You might imagine how smitten I was last fall after creating a makeshift mini-rack out of spare parts (using a compromised version of my same methodology) to sustain my small passive line conditioners (about the size of Jena Labs’ The One LC’s) and over the ensuing months I experienced no less than 45 distinct audible improvements. Shoot, there are probably some audiophiles that won’t experience 45 audible improvements over an entire lifetime, much less in a single system. And to think I only did that little experiment to see how responsive my LC’s (sitting on the carpet) might be to extreme forms of vibration mgmt.

Frankly, I’m still at a loss for words when last year I mounted my amps using a far more extreme method than previously and over the next 5 months I experienced no less than 120 distinct audible improvements. But I digress.
 

Mike Lavigne

Member Sponsor & WBF Founding Member
Apr 25, 2010
7,770
920
113
#33
Mike, so long as you qualify your efforts with the term “isolation” you’ll get no argument from me. Even so, since isolation is the attempt to instantaneously break or severe an energy’s ability to travel between normally disparate objects, wouldn’t any old box of sand or kitty litter suffice?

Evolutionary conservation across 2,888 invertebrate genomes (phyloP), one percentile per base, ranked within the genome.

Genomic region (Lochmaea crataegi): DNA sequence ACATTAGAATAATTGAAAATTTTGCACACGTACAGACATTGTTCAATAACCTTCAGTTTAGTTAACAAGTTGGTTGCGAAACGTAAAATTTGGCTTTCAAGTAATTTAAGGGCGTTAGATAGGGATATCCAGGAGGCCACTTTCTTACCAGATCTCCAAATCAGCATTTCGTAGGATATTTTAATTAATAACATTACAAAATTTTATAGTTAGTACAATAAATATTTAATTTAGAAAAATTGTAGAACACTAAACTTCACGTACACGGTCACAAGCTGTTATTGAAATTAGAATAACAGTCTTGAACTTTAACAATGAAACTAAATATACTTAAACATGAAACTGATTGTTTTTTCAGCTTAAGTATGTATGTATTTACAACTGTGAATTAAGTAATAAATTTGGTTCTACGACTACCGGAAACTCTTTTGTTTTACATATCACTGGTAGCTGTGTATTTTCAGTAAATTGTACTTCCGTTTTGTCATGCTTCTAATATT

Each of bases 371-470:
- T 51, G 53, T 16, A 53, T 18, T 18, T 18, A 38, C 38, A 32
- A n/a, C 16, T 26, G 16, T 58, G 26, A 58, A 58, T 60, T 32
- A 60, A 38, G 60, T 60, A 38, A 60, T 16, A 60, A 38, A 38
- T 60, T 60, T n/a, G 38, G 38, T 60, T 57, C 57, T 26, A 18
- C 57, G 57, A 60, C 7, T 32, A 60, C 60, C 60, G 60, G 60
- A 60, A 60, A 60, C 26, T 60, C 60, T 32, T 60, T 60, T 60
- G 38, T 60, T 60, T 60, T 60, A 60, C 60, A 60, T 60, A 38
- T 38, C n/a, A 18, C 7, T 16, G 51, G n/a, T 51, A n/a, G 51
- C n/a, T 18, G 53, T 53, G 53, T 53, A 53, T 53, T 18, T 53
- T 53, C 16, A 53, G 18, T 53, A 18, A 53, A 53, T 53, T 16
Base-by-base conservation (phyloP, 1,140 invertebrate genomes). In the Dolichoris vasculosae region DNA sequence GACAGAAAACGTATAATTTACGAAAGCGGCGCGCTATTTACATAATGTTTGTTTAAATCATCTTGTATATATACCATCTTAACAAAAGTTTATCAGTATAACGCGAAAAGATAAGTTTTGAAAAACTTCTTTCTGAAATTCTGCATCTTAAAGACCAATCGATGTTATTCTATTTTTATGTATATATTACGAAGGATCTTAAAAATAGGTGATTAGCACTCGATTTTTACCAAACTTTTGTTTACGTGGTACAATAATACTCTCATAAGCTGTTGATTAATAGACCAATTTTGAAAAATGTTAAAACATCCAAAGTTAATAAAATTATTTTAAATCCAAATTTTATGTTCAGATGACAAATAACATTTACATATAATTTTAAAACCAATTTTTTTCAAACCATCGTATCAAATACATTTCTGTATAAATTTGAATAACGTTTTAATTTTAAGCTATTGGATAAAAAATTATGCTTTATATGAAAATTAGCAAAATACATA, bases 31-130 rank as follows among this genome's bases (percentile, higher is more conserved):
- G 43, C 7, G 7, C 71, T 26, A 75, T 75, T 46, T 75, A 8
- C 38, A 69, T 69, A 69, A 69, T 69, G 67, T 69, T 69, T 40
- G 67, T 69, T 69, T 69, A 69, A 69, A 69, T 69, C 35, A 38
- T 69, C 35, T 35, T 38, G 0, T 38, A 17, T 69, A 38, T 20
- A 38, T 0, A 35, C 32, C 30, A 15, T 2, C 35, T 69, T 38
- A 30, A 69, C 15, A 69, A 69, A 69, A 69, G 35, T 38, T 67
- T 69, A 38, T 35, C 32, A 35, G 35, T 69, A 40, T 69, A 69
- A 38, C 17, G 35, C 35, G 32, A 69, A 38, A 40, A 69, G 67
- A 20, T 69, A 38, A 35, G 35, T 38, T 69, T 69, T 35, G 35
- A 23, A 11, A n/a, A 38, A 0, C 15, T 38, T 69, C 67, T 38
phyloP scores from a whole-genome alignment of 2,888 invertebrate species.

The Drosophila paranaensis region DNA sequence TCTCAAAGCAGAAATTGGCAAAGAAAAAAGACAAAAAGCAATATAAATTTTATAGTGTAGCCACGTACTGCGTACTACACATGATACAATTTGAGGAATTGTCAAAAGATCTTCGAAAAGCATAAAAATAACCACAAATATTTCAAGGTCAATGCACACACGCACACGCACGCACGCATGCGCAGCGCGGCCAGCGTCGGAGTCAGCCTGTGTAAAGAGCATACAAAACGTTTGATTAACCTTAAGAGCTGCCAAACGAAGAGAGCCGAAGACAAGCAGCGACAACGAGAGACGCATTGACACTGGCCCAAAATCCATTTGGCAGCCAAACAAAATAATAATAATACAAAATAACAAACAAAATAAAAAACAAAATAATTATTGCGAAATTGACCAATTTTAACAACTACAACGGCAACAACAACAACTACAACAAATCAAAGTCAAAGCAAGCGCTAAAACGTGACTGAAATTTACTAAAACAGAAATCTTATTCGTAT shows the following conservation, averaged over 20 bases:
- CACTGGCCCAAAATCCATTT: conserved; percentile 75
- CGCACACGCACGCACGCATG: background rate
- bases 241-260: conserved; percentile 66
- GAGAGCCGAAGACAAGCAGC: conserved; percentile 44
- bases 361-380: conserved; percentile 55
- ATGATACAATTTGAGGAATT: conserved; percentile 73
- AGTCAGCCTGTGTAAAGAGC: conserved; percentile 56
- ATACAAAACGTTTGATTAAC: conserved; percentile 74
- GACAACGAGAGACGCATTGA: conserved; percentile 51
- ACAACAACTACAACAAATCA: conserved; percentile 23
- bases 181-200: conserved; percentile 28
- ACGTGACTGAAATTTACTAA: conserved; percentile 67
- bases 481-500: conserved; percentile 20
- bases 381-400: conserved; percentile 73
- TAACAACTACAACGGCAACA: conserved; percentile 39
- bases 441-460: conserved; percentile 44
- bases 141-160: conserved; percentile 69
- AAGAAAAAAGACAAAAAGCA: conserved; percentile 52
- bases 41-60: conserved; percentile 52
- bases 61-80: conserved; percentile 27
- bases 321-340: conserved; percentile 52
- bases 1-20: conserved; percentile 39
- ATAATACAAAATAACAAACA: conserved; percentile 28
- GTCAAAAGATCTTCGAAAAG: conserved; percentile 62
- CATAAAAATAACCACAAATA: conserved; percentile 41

maybe 'decoupling' is a better term than isolation.

an old box of sand or kitty litter are capable of changing the resonant frequency between objects, they can also mass load the floor below, but might also deaden whatever is on top. so they are a bit unpredictable and could be an answer or not. so they do decouple, but likely would ideally be combined with other impedance changes in a 'system' which would need to be voiced and tuned for the desired result.

active isolation tables, properly installed on an appropriate grounded rack and solid concrete floor, can predictably be counted on to truly isolate the target on top from structure based resonance to a specific spec. since they are stiff.....they can start and stop......they better passive devices such as the box of sand that can only 'settle'. the best passive devices 'settle' the least and the most predictably. in the case of a flexing suspended wooden floor, the heavy box of sand may out-perform the active device by reducing the resonate frequency of the floor. the active device might never get the chance to perform optimally with the flexible floor. so while the active device has the more likely positive result, there are many variables that might change that.